The big, gay marriage post
Normally I’d be overjoyed, and I can’t say I’m not happy with the court’s (very well-written) decision, but frankly, the biggest part of me thinks, “One more down, too many to go.”
I don’t think anybody has the right to deny two consenting adults the right to marry, and the fact that one more state defecting to the side of the angels is a cause for celebration is actually rather depressing. Obviously, it’s a step in the right direction, and I’m particularly happy that even those of us who aren’t Massachusetts residents can get married.
My mother was heavily hinting earlier that we should do just that. Is it normal for a divorcee in her late 50’s to encourage her son in his early 20’s to get married as soon as possible? I find it a little weird, although certainly better than her trying to get me exorcised.
As the New York Times said a few weeks ago, gay marriage is just like straight marriage, only fewer people do it. (Lesbian marriage is another story – or at least it’s not in this one.) While I appreciate the spotlight, the basic premise bothers me. Of course gay marriage is just like straight marriage – why shouldn’t it be? The only difference is in the legality and the discrimination GLBT people face. The latter has caused a lot of us to be a little more disturbed, eccentric, or unhappy than the normal populace, I’ll admit, but not only is it not our fault, but it goes away when the discrimination is downplayed.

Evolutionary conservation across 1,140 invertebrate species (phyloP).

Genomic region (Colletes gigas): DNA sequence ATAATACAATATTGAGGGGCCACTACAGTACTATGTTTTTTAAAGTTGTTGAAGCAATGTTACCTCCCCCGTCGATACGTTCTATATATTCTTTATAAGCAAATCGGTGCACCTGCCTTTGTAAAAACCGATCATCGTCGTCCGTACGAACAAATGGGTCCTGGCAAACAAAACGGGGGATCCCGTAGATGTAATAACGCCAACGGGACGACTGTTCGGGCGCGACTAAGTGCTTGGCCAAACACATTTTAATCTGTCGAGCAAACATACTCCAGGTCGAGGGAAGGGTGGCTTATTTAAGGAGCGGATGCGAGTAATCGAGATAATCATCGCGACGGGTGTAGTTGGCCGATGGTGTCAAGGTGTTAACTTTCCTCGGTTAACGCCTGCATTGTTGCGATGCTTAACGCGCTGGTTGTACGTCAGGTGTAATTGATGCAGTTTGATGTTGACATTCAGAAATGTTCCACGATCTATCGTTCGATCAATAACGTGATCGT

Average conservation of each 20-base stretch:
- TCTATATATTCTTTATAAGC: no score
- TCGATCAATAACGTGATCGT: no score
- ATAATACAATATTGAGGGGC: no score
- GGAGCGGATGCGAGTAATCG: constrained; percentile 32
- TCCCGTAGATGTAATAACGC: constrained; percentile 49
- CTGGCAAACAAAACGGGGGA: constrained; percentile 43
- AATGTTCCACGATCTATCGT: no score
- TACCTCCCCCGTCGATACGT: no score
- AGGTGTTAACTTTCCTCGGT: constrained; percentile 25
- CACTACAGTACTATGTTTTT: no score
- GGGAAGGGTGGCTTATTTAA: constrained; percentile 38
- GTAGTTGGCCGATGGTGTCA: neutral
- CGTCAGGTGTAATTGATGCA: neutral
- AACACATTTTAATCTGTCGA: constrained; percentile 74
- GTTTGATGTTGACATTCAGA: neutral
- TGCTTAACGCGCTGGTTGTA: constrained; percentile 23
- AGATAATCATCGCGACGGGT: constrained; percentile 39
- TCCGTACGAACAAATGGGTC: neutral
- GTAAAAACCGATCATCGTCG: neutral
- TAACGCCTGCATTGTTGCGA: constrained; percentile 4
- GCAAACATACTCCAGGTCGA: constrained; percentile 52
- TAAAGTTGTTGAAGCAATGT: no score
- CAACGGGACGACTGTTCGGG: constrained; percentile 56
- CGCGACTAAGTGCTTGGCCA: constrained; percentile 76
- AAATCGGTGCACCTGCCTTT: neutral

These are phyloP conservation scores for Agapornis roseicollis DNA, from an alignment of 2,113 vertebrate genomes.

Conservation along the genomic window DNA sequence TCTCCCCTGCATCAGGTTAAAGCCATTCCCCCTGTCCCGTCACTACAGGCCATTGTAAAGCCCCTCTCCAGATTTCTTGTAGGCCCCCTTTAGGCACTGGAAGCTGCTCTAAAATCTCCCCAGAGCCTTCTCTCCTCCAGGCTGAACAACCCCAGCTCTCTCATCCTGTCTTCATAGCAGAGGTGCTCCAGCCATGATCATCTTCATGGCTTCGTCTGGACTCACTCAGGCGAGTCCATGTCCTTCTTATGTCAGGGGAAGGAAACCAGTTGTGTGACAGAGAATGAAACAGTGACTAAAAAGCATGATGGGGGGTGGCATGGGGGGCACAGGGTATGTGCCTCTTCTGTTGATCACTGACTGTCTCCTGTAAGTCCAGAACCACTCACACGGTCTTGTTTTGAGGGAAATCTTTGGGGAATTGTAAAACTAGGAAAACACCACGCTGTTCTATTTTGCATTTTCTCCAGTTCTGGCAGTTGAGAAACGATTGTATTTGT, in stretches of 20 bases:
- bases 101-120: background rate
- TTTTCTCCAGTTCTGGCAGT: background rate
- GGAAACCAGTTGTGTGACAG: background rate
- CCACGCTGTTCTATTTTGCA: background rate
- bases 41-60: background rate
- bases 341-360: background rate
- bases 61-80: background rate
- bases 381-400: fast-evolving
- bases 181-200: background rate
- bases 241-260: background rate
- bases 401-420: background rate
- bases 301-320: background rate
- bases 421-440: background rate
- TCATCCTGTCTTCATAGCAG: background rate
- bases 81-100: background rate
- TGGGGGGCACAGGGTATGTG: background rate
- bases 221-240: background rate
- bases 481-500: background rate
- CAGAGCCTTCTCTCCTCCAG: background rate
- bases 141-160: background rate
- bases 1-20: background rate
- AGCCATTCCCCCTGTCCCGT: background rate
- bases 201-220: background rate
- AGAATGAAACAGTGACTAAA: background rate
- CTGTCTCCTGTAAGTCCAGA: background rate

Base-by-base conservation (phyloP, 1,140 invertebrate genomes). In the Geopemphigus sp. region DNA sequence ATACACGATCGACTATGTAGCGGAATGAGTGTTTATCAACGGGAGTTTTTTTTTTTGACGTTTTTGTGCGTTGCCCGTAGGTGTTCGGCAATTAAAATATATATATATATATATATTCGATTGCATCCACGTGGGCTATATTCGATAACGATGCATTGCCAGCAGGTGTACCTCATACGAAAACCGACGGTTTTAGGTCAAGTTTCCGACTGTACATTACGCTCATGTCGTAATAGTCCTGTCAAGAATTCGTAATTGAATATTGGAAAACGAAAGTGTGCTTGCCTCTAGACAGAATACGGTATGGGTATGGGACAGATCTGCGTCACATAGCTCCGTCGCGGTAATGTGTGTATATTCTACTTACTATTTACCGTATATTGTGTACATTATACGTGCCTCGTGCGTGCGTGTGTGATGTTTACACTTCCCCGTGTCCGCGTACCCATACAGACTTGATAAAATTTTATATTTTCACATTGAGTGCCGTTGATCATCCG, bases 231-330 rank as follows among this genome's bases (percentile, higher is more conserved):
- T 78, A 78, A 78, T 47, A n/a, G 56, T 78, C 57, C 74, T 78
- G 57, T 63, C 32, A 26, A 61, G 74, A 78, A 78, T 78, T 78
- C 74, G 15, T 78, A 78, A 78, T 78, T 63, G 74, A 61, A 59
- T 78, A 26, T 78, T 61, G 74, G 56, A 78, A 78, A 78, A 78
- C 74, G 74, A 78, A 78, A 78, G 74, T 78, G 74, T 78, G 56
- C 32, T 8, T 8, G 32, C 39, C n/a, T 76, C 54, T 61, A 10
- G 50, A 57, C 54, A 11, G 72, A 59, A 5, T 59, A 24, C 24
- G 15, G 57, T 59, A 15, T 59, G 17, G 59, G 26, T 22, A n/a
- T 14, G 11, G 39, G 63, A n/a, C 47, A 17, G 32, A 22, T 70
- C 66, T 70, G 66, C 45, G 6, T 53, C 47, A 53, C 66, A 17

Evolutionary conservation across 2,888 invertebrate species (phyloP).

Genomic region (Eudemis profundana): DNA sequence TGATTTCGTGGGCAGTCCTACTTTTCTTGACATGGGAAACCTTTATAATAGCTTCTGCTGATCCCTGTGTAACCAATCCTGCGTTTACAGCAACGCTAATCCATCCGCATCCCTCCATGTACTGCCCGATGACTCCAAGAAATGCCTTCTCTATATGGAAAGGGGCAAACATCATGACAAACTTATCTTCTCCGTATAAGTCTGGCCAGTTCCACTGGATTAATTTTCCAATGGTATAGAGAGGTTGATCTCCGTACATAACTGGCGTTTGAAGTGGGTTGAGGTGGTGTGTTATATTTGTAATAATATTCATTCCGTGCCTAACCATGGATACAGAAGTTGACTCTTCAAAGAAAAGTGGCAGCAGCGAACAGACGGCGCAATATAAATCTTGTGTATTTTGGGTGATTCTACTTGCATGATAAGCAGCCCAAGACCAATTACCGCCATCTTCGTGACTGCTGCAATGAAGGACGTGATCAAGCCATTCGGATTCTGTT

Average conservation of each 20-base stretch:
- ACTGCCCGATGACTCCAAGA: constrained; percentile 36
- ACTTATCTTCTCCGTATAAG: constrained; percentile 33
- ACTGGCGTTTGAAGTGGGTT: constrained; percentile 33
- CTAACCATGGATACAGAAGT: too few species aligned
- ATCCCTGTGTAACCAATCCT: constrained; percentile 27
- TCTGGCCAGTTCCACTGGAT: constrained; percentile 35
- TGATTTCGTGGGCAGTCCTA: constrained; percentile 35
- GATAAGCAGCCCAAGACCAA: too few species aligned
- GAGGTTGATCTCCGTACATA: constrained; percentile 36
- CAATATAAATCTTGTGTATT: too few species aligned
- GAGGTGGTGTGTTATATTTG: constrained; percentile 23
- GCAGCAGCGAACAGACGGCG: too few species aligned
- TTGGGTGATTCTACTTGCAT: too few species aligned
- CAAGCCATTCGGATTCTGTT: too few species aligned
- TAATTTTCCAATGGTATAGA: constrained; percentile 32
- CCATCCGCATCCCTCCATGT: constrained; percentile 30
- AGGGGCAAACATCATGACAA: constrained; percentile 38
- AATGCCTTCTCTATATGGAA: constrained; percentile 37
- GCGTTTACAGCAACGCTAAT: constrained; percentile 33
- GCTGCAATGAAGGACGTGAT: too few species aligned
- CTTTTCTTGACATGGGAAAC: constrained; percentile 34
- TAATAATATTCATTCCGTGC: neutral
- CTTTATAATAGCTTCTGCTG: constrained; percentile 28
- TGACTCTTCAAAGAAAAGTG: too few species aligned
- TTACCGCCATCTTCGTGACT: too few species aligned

That’s what the Mr. Denizet-Lewis doesn’t fully take into account. Today’s gays are different from yesterday’s. (How many words can I end in “ay” in one sentence?) We’ve faced considerably better conditions than we have in a very long while, and we’re all the healthier for it. When we’re afforded the opportunity, our lives are just as boring as anyone else’s.